daniel lowered the priority of this task from High to Low.

Change 641532 merged by jenkins-bot:
[mediawiki/extensions/TemplateData@master] Revert "Add logging for parser cache misses."

https://gerrit.wikimedia.org/r/641532

Pchelolo claimed this task.
Pchelolo moved this task from Ready to Deploy to Done on the Platform Team Workboards (Green) board.

Ouch, jumped the gun on closing it.

Will move it to roadmap decision making and unparent.

Change 638666 abandoned by Daniel Kinzler:
[mediawiki/core@master] ParserOutput: only allow scalar page props.

Reason:
obsolete

https://gerrit.wikimedia.org/r/638666

Sorry, but I do want to access TemplateData via API. May be within pageprops or anywhere else.

TemplateData is a valuable information which may be exploited by various tools and gadgets, also on searching for the appropriate template. At least template description is required via API. There is a project at WMDE which is heading for interactive browsing through all templates matching some criteria.

Another application brought me here:

Now imagine a gadget changing that by screengrabbing on demand for 200 templates:

<dl>
<dt><a href="/Template:Quotation">Quotation</a></dt>
<dd>Adds a block quotation.</dd>
<dt><a href="/Template:Quotation_with_original">Quotation with original</a></dt>
<dd>Adds a block quotation and original quote as well.</dd>
<dt><a href="/Template:Quote">Quote</a></dt>
<dd>adds a block quotation to a page ...
  • Another issue is to query on list of used templates within a page to equip them all with explanation on request.
  • Those need general description statement only, but in all languages to match current user language. Maybe pageprops can be reduced to multilingual overall description, even plain JSON.

I wondered why API returned corrupted gzip data while a colleague is unzipping in the Cloud, but directly accessing replica fields.

  • You may also visit this prototype with most frequently used templates in German Wikipedia article namespace (the green things are TemplateData), and explore a single template and its parameters (the green things are TemplateData parameter descriptions) but in the Cloud.

Since MCR has been mentioned:

  • Please note that it is common practice to transclude parts of JSON by {{#tag:templatedata rather than static <templatedata> within one page.
  • Please see this category full of shared doc bodies including TemplateData, e.g. this one or feeding 2140 template doc pages with centrally maintained TemplateData and more.

@PerfektesChaos That sounds great. What is your question or concern in relation to this task? TemplateData is available for the API, always has been, and is as far as I know also the only supported way of accessing the data. Nothing about that has changed as far as I know.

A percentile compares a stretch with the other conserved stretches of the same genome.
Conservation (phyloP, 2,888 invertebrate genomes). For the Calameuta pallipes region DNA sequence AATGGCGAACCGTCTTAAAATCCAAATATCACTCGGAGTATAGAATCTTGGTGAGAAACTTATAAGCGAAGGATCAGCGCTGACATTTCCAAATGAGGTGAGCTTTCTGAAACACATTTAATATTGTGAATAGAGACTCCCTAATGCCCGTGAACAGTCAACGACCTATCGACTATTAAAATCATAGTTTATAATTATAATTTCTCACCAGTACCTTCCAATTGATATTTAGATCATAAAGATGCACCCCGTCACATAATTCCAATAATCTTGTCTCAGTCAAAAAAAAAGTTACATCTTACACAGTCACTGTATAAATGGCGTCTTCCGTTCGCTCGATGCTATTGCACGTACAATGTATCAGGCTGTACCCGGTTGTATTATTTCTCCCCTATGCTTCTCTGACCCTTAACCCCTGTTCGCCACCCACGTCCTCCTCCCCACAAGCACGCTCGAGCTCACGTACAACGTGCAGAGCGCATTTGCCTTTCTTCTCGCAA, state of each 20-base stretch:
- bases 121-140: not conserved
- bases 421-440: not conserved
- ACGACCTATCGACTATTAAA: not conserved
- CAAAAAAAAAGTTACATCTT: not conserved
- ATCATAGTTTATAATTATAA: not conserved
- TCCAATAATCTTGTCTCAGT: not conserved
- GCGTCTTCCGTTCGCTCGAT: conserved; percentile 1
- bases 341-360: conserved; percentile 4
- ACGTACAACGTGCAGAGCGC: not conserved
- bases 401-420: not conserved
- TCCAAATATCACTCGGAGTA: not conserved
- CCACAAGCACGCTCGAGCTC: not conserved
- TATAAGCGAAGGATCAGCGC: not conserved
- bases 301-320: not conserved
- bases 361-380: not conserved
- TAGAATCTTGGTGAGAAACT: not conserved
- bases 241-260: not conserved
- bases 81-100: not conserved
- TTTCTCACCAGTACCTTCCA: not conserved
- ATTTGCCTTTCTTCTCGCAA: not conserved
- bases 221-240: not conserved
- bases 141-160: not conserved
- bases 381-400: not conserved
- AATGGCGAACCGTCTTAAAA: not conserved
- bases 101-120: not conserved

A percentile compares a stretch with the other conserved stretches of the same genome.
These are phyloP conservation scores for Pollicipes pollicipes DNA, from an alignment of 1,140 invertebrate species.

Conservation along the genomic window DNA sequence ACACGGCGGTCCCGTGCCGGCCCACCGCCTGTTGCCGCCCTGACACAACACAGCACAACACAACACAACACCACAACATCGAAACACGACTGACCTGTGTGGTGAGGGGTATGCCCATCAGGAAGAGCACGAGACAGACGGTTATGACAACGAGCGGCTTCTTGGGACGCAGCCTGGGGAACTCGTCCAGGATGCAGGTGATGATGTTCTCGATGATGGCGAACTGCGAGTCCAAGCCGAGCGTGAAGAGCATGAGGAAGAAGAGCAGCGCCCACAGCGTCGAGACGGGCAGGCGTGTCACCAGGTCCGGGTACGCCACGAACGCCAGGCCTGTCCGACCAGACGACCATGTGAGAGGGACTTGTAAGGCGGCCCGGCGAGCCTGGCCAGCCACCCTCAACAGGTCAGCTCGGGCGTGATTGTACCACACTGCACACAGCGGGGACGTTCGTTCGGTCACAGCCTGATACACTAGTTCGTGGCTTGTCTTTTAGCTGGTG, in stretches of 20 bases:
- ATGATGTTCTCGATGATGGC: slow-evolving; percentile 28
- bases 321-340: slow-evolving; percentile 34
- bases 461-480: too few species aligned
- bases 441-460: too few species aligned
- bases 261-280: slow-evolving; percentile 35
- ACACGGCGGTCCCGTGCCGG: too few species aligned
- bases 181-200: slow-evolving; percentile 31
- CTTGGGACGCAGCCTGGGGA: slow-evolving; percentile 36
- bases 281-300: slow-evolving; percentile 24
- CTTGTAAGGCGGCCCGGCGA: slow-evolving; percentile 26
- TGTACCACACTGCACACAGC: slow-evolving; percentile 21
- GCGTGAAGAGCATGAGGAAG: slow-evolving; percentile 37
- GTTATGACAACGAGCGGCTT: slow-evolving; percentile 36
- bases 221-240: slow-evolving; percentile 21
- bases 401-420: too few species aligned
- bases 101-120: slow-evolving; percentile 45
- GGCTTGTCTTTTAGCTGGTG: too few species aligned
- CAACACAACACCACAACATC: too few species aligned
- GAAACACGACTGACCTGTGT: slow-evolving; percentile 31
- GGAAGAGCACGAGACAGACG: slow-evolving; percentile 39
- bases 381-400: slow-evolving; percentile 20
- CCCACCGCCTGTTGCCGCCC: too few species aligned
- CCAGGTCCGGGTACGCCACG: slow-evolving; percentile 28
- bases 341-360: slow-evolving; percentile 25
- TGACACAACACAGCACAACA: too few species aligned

This task is about how the data is internally stored in the private ParserCache structure, of which the internals do not affect tools, gadgets, or API queries.

If you are finding corrupted or wrongly compresed/decompressed data somewhere, please file a high priority task and explain how to reproduce the issue. If you suspect it is related to this one, feel free to mention this task there.

@PerfektesChaos That sounds great. What is your question or concern in relation to this task? TemplateData is available for the API, always has been, and is as far as I know also the only supported way of accessing the data. Nothing about that has changed as far as I know.

It has been taken into account to drop storage of TemplateData, be it compressed or not, within DB.

  • That should be kept available.
  • The track is rather confusing, distributed over three tasks, and I do not see a clear solution.
  • One issue is complaining about violation of pageprops for graph and kartographer, considering to drop storing at all. Others seem to think about a new pagepropsBlob for large things, while pageprops is kept for usual tiny things.

If you are finding corrupted or wrongly compresed/decompressed data somewhere, please file a high priority task and explain how to reproduce the issue. If you suspect it is related to this one, feel free to mention this task there.

I found that yesterday. Not in DB tables but API. That’s why I looked for this task here. Just try. This issue is already on rails, somewhere. Probably comp/decomp is okay at DB, but result is not yet ASCII-encoded for safe JSON.

Why not use https://www.mediawiki.org/wiki/Special:ApiSandbox#action=templatedata&titles=Template%3AQuote? Using the pageprops API for that never worked, as far as I'm aware of. The string was always compressed, i.e. all you got was a bogus binary blob that might or might not be gzip compressed. Yes, that's confusing, and something should be done about this. But restoring the old binary format is not a good solution, in my humble opinion. Not sure what to do instead. Is it possible to make the pageprops API aware and deliver the decoded string instead?

Yes, thanks, meanwhile I helped myself with action=templatedata now. However, I do need displaytitle from pageprops as well, so I wanted one API call only. Now I make two calls every 50 templates. I can save decompression of result now, consuming more bandwith.

The opinions in the three tasks are quite confusing, including discontinuation of something.

I guess best approach is to create a new DB field pagedata or pageblobs with unlimited size. I learnt that pageprops are used as a place to store result of templatedata and graph evaluation etc. Apparently they broke the pageprops limitation, which is supposed to contain tiny things.

If a new DB field is used, the binaries would vanish from Special:PagesWithProp options where they need special treatment since they cannot be displayed.